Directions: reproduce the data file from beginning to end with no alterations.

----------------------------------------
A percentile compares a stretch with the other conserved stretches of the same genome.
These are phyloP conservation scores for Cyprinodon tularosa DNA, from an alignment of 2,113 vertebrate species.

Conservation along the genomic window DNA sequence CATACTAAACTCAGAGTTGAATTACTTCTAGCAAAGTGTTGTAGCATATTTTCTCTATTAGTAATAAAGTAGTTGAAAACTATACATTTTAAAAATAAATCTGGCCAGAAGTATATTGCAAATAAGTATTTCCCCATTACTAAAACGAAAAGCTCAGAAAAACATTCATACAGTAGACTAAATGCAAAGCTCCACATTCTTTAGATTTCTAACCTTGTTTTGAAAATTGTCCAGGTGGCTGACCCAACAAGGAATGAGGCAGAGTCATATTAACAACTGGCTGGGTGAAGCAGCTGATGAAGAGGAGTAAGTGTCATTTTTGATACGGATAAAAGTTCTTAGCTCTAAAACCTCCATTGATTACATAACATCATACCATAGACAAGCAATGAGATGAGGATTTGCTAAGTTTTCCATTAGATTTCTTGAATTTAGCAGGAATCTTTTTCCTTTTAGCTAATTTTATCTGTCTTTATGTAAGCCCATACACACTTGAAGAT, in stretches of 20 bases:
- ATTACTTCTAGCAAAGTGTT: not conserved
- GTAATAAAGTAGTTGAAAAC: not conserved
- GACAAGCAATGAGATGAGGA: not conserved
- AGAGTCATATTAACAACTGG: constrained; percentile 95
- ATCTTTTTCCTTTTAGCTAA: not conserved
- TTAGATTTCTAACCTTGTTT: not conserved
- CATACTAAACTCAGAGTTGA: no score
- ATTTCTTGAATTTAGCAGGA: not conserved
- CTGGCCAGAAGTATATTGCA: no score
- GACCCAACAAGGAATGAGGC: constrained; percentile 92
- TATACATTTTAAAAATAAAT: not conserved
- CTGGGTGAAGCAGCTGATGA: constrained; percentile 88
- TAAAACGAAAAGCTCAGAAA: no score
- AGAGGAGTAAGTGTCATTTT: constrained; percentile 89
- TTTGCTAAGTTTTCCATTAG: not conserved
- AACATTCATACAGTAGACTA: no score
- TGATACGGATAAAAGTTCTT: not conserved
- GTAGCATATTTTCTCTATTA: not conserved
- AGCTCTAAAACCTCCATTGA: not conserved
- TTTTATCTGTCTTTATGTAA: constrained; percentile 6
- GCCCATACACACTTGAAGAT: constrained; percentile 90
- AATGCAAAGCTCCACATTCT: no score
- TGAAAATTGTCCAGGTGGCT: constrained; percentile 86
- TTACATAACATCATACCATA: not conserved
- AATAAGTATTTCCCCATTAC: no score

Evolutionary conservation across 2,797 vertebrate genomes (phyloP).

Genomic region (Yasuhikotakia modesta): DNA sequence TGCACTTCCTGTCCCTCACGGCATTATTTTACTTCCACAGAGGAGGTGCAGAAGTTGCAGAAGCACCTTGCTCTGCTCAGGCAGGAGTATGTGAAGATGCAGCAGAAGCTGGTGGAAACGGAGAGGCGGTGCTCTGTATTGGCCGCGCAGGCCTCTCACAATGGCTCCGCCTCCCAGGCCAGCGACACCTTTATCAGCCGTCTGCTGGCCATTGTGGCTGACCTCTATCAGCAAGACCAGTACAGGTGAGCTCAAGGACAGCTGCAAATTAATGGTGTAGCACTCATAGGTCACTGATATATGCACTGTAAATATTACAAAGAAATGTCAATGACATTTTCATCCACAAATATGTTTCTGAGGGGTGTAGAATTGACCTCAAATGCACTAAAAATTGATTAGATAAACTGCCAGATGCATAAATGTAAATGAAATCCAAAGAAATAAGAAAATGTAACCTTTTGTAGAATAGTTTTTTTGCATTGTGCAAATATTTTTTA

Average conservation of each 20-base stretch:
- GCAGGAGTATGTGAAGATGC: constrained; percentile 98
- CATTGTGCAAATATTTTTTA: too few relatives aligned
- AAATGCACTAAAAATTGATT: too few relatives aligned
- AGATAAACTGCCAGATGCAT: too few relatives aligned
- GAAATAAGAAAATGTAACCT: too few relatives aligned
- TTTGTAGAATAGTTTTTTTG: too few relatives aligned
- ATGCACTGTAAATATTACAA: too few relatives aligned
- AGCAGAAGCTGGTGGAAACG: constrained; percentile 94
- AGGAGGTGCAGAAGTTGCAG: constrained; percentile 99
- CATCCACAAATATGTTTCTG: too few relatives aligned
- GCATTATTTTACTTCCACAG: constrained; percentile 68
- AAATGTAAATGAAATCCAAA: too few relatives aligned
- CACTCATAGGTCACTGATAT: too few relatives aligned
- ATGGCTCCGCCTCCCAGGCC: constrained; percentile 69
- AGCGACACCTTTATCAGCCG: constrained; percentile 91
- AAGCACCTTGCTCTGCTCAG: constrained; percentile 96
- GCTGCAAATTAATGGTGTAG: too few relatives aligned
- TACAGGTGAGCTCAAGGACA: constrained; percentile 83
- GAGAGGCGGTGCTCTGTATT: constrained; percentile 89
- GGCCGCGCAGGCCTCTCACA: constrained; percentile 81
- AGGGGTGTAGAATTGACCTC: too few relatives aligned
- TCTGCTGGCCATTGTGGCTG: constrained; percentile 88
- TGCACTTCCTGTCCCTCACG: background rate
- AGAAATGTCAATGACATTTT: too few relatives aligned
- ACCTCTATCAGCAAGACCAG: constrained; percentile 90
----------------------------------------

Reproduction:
A percentile compares a stretch with the other conserved stretches of the same genome.
These are phyloP conservation scores for Cyprinodon tularosa DNA, from an alignment of 2,113 vertebrate species.

Conservation along the genomic window DNA sequence CATACTAAACTCAGAGTTGAATTACTTCTAGCAAAGTGTTGTAGCATATTTTCTCTATTAGTAATAAAGTAGTTGAAAACTATACATTTTAAAAATAAATCTGGCCAGAAGTATATTGCAAATAAGTATTTCCCCATTACTAAAACGAAAAGCTCAGAAAAACATTCATACAGTAGACTAAATGCAAAGCTCCACATTCTTTAGATTTCTAACCTTGTTTTGAAAATTGTCCAGGTGGCTGACCCAACAAGGAATGAGGCAGAGTCATATTAACAACTGGCTGGGTGAAGCAGCTGATGAAGAGGAGTAAGTGTCATTTTTGATACGGATAAAAGTTCTTAGCTCTAAAACCTCCATTGATTACATAACATCATACCATAGACAAGCAATGAGATGAGGATTTGCTAAGTTTTCCATTAGATTTCTTGAATTTAGCAGGAATCTTTTTCCTTTTAGCTAATTTTATCTGTCTTTATGTAAGCCCATACACACTTGAAGAT, in stretches of 20 bases:
- ATTACTTCTAGCAAAGTGTT: not conserved
- GTAATAAAGTAGTTGAAAAC: not conserved
- GACAAGCAATGAGATGAGGA: not conserved
- AGAGTCATATTAACAACTGG: constrained; percentile 95
- ATCTTTTTCCTTTTAGCTAA: not conserved
- TTAGATTTCTAACCTTGTTT: not conserved
- CATACTAAACTCAGAGTTGA: no score
- ATTTCTTGAATTTAGCAGGA: not conserved
- CTGGCCAGAAGTATATTGCA: no score
- GACCCAACAAGGAATGAGGC: constrained; percentile 92
- TATACATTTTAAAAATAAAT: not conserved
- CTGGGTGAAGCAGCTGATGA: constrained; percentile 88
- TAAAACGAAAAGCTCAGAAA: no score
- AGAGGAGTAAGTGTCATTTT: constrained; percentile 89
- TTTGCTAAGTTTTCCATTAG: not conserved
- AACATTCATACAGTAGACTA: no score
- TGATACGGATAAAAGTTCTT: not conserved
- GTAGCATATTTTCTCTATTA: not conserved
- AGCTCTAAAACCTCCATTGA: not conserved
- TTTTATCTGTCTTTATGTAA: constrained; percentile 6
- GCCCATACACACTTGAAGAT: constrained; percentile 90
- AATGCAAAGCTCCACATTCT: no score
- TGAAAATTGTCCAGGTGGCT: constrained; percentile 86
- TTACATAACATCATACCATA: not conserved
- AATAAGTATTTCCCCATTAC: no score

Evolutionary conservation across 2,797 vertebrate genomes (phyloP).

Genomic region (Yasuhikotakia modesta): DNA sequence TGCACTTCCTGTCCCTCACGGCATTATTTTACTTCCACAGAGGAGGTGCAGAAGTTGCAGAAGCACCTTGCTCTGCTCAGGCAGGAGTATGTGAAGATGCAGCAGAAGCTGGTGGAAACGGAGAGGCGGTGCTCTGTATTGGCCGCGCAGGCCTCTCACAATGGCTCCGCCTCCCAGGCCAGCGACACCTTTATCAGCCGTCTGCTGGCCATTGTGGCTGACCTCTATCAGCAAGACCAGTACAGGTGAGCTCAAGGACAGCTGCAAATTAATGGTGTAGCACTCATAGGTCACTGATATATGCACTGTAAATATTACAAAGAAATGTCAATGACATTTTCATCCACAAATATGTTTCTGAGGGGTGTAGAATTGACCTCAAATGCACTAAAAATTGATTAGATAAACTGCCAGATGCATAAATGTAAATGAAATCCAAAGAAATAAGAAAATGTAACCTTTTGTAGAATAGTTTTTTTGCATTGTGCAAATATTTTTTA

Average conservation of each 20-base stretch:
- GCAGGAGTATGTGAAGATGC: constrained; percentile 98
- CATTGTGCAAATATTTTTTA: too few relatives aligned
- AAATGCACTAAAAATTGATT: too few relatives aligned
- AGATAAACTGCCAGATGCAT: too few relatives aligned
- GAAATAAGAAAATGTAACCT: too few relatives aligned
- TTTGTAGAATAGTTTTTTTG: too few relatives aligned
- ATGCACTGTAAATATTACAA: too few relatives aligned
- AGCAGAAGCTGGTGGAAACG: constrained; percentile 94
- AGGAGGTGCAGAAGTTGCAG: constrained; percentile 99
- CATCCACAAATATGTTTCTG: too few relatives aligned
- GCATTATTTTACTTCCACAG: constrained; percentile 68
- AAATGTAAATGAAATCCAAA: too few relatives aligned
- CACTCATAGGTCACTGATAT: too few relatives aligned
- ATGGCTCCGCCTCCCAGGCC: constrained; percentile 69
- AGCGACACCTTTATCAGCCG: constrained; percentile 91
- AAGCACCTTGCTCTGCTCAG: constrained; percentile 96
- GCTGCAAATTAATGGTGTAG: too few relatives aligned
- TACAGGTGAGCTCAAGGACA: constrained; percentile 83
- GAGAGGCGGTGCTCTGTATT: constrained; percentile 89
- GGCCGCGCAGGCCTCTCACA: constrained; percentile 81
- AGGGGTGTAGAATTGACCTC: too few relatives aligned
- TCTGCTGGCCATTGTGGCTG: constrained; percentile 88
- TGCACTTCCTGTCCCTCACG: background rate
- AGAAATGTCAATGACATTTT: too few relatives aligned
- ACCTCTATCAGCAAGACCAG: constrained; percentile 90